Policy Analysis No. 23

The Causes and Risks of Excessive Foreign Lending

By Mark Hulbert
April 20, 1983

Executive Summary

Banks…who lend too much too fast know there will be a bailout, no question about it. They scoff at bankers who create large loan loss reserves and those who in general are more conservative. They know that come the revolution in Mexico, or wherever, their banks will have the highest earnings and pay the highest dividends, and that they personally will receive the highest bonuses.

— Officer of large New York City bank, describing his attitude toward Third World lending.[1]

Commercial banks have indeed lent too much too fast to Third World nations and are in dire need of being rescued. In just three countries (Mexico, Brazil, and Argentina) the loan exposure of the top nine U.S. banks exceeds their combined equity capital. If just one of these countries’ governments were to repudiate their bank debt, the largest banks, as well as the banking system as a whole, could well collapse.

Is this bank officer’s confidence in a bailout widespread within the banking community? William Cline, formerly a Senior Fellow at the Brookings Institution and now with the Institute for International Economics, believes that it is. “The banks do not fully incorporate through their own business calculations the inherent risks to their lending because they anticipate that if there is a problem there will be a bailout.”[2]

The wisdom of bailouts, and what Congress’s attitude toward excessive foreign lending by commercial banks ought to be, are crucial issues right now because Congress is once again being asked to increase the U.S. contribution to the International Monetary Fund (IMF) — this time by more than $8 billion. It was little more than two years ago when Congress was last asked to increase the IMF’s resources, amid assurances from the U.S. Treasury that that increase would be sufficient to keep the international monetary system functioning for at least five years — until the next regularly scheduled review of the size of quotas. The chairman and ranking minority member of the House Banking Committee were so confident of this, in fact, that they wrote to all members of Congress arguing that a vote against that quota increase would “precipitate a world financial crisis that will bring these matters [of Third World debt] off the business pages of the newspapers and onto the front pages with ‘disaster’ headlines.”[3]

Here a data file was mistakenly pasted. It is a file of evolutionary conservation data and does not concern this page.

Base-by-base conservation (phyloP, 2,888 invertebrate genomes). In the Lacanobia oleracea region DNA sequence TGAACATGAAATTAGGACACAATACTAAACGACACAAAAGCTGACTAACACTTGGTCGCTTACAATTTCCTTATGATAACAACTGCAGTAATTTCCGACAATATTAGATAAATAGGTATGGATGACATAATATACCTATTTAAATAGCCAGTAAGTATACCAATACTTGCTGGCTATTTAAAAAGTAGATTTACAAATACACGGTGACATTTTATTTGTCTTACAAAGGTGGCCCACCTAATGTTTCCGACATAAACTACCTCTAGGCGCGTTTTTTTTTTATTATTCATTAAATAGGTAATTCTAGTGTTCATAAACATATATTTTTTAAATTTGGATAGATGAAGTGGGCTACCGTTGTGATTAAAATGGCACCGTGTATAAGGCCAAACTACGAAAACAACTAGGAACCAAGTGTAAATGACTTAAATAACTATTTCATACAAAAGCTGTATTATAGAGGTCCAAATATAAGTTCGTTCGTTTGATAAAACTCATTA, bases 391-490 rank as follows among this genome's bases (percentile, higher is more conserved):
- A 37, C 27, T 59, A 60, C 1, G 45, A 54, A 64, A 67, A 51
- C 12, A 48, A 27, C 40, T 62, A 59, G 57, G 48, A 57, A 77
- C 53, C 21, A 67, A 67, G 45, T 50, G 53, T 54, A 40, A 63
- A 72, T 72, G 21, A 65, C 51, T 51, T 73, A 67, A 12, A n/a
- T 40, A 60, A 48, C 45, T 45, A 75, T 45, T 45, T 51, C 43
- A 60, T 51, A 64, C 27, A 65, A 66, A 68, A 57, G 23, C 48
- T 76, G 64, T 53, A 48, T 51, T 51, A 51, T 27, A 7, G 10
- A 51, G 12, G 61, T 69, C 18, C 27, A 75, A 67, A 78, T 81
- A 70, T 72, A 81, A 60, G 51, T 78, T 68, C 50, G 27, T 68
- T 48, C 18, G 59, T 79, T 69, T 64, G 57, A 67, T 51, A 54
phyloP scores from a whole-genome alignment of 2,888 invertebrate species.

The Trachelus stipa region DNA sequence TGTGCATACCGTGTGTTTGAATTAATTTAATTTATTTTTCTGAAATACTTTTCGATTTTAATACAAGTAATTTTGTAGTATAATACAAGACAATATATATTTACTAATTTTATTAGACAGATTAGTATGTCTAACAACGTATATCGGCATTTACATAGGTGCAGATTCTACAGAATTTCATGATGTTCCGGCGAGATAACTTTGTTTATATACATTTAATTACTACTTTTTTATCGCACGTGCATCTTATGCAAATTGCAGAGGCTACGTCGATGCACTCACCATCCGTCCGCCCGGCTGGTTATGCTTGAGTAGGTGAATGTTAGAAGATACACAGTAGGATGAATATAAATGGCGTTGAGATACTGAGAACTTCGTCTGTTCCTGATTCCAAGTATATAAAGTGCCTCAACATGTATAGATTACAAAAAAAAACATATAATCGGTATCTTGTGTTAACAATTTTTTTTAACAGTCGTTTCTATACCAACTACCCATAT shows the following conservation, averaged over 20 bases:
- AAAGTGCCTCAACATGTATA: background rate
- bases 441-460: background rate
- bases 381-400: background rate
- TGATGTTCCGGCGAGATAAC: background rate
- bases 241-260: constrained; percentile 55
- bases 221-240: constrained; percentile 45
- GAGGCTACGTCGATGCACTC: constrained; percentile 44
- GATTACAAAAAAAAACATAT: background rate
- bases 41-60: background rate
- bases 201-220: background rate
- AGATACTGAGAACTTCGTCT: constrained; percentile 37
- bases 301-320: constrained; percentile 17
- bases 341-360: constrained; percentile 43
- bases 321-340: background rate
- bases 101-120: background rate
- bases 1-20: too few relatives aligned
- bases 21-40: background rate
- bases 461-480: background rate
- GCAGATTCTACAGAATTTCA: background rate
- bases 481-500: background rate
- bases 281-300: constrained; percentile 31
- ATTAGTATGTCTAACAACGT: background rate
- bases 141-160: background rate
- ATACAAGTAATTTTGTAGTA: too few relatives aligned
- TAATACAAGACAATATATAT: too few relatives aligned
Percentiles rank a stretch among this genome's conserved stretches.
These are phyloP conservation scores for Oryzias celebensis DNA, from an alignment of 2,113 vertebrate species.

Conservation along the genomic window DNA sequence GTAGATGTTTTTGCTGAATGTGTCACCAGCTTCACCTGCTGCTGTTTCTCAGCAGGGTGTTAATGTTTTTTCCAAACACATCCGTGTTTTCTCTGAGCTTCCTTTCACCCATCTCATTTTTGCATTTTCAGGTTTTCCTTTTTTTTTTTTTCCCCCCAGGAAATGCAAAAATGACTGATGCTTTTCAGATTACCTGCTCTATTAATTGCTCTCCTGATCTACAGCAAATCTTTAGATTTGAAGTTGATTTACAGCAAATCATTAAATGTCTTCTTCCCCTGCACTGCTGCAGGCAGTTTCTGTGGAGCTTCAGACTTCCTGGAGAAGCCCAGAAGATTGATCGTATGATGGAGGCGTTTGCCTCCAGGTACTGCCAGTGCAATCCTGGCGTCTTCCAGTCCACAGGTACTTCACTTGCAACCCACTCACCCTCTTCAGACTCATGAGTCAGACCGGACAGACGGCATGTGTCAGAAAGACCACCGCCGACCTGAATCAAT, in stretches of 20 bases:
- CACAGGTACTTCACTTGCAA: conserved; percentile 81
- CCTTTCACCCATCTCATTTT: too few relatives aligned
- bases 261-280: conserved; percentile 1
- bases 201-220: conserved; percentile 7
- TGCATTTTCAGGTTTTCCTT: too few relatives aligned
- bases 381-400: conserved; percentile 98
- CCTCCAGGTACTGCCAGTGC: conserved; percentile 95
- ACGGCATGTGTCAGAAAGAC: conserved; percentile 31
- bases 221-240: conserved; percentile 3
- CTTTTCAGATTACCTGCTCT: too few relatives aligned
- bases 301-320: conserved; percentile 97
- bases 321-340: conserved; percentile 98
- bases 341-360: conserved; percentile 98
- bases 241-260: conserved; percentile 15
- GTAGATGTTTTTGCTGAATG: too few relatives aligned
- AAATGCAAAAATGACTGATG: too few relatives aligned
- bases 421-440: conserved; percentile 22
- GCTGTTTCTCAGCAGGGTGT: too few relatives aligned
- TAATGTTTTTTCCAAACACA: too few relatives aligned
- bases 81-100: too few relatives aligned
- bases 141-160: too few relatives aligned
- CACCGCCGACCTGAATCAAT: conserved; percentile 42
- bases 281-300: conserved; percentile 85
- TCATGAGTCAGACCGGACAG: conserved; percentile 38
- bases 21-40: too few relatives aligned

The fact that the present quota increase is coming more than two years ahead of schedule, and that Third World debt problems have jumped into the headlines despite 1980’s 50 percent increase in IMF resources, is clear evidence that our government’s response to foreign lending — and, in turn, its understanding of the causes of debt crises — is fundamentally flawed. These failings are inexcusable because there is a wealth of historical experience with foreign debt crises. Some governmental approaches to foreign lending in the past have been successful, for example, while others have failed. Repudiation of sovereign debt, furthermore, has been more prevalent under certain circumstances than others. What does historical experience suggest will be the likely outcome of current government policies concerning foreign debt? Are we doomed to repeat the mistakes of the past due to nothing more than ignorance of them?

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Mark Hulbert is editor of the Washington-based Hulbert Financial Digest and author ofInterlock (New York: Richardson & Snyder, 1982), a book examining the international financial aspects of the Iranian crisis.